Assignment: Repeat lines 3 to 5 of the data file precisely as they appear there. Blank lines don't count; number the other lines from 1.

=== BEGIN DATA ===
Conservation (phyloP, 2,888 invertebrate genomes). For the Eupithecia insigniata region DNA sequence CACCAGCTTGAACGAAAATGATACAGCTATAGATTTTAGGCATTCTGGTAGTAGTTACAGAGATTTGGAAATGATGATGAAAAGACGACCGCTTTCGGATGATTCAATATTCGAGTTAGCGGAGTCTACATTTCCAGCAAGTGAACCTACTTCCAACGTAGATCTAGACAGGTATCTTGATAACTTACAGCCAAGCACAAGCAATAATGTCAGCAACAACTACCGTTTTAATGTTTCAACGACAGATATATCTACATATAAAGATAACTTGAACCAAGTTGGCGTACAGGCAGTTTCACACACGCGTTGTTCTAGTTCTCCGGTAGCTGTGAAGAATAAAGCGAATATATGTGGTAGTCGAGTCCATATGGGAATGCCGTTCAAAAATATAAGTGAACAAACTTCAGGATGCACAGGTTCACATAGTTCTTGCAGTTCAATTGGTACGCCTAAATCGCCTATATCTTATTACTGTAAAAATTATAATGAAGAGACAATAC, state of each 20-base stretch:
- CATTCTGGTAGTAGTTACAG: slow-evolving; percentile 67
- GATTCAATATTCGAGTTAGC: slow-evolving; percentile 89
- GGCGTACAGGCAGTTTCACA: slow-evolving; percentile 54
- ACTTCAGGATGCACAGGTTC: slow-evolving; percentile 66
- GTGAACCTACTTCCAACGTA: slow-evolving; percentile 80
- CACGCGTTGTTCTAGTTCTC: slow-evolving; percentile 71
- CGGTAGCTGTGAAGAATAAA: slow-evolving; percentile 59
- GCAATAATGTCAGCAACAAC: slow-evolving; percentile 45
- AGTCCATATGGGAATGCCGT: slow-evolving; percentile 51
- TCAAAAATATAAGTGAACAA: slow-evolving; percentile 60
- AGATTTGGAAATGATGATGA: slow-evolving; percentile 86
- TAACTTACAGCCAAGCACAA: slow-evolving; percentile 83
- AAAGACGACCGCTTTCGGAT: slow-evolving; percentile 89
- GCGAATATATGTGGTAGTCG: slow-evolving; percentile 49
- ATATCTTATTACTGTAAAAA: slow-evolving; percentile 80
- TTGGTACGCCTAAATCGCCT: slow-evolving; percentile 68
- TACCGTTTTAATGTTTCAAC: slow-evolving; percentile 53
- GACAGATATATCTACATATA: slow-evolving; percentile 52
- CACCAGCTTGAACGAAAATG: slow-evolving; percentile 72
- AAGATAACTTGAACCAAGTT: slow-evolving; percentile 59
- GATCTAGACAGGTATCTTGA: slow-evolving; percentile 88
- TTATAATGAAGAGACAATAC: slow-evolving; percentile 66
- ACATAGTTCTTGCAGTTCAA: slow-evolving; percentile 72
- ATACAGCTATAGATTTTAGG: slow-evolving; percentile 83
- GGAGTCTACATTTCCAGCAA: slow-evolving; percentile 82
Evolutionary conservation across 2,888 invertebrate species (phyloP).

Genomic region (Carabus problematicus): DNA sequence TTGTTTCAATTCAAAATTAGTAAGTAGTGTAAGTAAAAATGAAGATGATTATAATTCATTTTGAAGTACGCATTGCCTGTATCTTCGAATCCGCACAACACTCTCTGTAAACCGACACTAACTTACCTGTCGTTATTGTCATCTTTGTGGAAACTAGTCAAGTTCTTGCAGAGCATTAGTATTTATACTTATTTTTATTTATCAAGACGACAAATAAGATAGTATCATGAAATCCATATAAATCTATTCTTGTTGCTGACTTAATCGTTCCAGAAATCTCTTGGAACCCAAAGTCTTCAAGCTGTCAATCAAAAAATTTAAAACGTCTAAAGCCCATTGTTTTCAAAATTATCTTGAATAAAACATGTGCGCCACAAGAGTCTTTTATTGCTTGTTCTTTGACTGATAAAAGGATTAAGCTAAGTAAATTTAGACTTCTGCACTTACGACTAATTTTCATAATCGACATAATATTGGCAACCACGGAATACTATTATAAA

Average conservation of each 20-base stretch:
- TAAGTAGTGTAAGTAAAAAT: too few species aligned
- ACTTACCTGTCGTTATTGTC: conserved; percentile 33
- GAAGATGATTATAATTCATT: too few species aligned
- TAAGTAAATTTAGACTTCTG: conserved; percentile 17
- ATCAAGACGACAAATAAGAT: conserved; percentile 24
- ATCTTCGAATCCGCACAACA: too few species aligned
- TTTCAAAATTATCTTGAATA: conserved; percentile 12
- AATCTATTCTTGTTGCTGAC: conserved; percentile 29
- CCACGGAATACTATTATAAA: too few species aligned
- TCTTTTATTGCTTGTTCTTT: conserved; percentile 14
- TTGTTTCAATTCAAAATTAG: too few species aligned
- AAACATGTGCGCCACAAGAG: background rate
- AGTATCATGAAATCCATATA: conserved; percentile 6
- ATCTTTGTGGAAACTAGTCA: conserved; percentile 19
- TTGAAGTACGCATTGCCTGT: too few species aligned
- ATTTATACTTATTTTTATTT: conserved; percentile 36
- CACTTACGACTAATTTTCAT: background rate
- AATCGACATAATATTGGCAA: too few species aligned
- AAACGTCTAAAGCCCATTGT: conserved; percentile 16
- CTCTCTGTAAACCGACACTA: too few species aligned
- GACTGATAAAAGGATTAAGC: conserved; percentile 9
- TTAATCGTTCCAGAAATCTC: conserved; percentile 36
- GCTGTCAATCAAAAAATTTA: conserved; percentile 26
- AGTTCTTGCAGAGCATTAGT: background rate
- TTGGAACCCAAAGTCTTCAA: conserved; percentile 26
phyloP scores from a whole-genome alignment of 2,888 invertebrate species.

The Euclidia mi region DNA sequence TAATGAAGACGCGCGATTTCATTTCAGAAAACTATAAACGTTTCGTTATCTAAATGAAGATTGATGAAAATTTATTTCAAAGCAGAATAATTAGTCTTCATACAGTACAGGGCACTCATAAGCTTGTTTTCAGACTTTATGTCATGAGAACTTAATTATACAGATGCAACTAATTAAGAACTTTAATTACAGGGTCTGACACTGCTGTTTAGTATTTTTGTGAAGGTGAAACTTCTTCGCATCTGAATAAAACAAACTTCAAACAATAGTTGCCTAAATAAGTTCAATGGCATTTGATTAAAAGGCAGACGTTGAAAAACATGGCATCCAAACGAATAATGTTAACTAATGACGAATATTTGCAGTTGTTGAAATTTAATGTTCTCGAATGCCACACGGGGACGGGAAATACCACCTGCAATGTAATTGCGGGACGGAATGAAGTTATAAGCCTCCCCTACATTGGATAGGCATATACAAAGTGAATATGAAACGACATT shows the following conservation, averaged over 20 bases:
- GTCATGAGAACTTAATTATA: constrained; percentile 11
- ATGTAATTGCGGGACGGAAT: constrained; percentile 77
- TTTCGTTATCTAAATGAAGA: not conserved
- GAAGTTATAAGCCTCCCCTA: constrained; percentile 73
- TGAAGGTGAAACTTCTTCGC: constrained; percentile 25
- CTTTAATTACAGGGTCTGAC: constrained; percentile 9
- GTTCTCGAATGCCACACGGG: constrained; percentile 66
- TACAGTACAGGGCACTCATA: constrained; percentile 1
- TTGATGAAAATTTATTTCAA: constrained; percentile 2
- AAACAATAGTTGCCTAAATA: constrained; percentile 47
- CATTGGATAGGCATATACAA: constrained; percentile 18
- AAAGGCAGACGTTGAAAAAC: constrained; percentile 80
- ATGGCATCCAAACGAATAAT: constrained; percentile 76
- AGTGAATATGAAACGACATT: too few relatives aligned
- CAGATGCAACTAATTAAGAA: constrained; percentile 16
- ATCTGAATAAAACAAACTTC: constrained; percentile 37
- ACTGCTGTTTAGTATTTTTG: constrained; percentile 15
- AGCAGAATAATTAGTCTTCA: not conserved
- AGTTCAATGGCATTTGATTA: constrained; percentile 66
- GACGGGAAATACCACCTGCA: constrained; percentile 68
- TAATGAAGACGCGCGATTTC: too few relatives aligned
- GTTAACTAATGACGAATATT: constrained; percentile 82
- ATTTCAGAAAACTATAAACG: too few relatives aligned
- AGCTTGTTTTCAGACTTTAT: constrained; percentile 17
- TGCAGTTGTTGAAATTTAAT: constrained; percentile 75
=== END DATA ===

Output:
- GATTCAATATTCGAGTTAGC: slow-evolving; percentile 89
- GGCGTACAGGCAGTTTCACA: slow-evolving; percentile 54
- ACTTCAGGATGCACAGGTTC: slow-evolving; percentile 66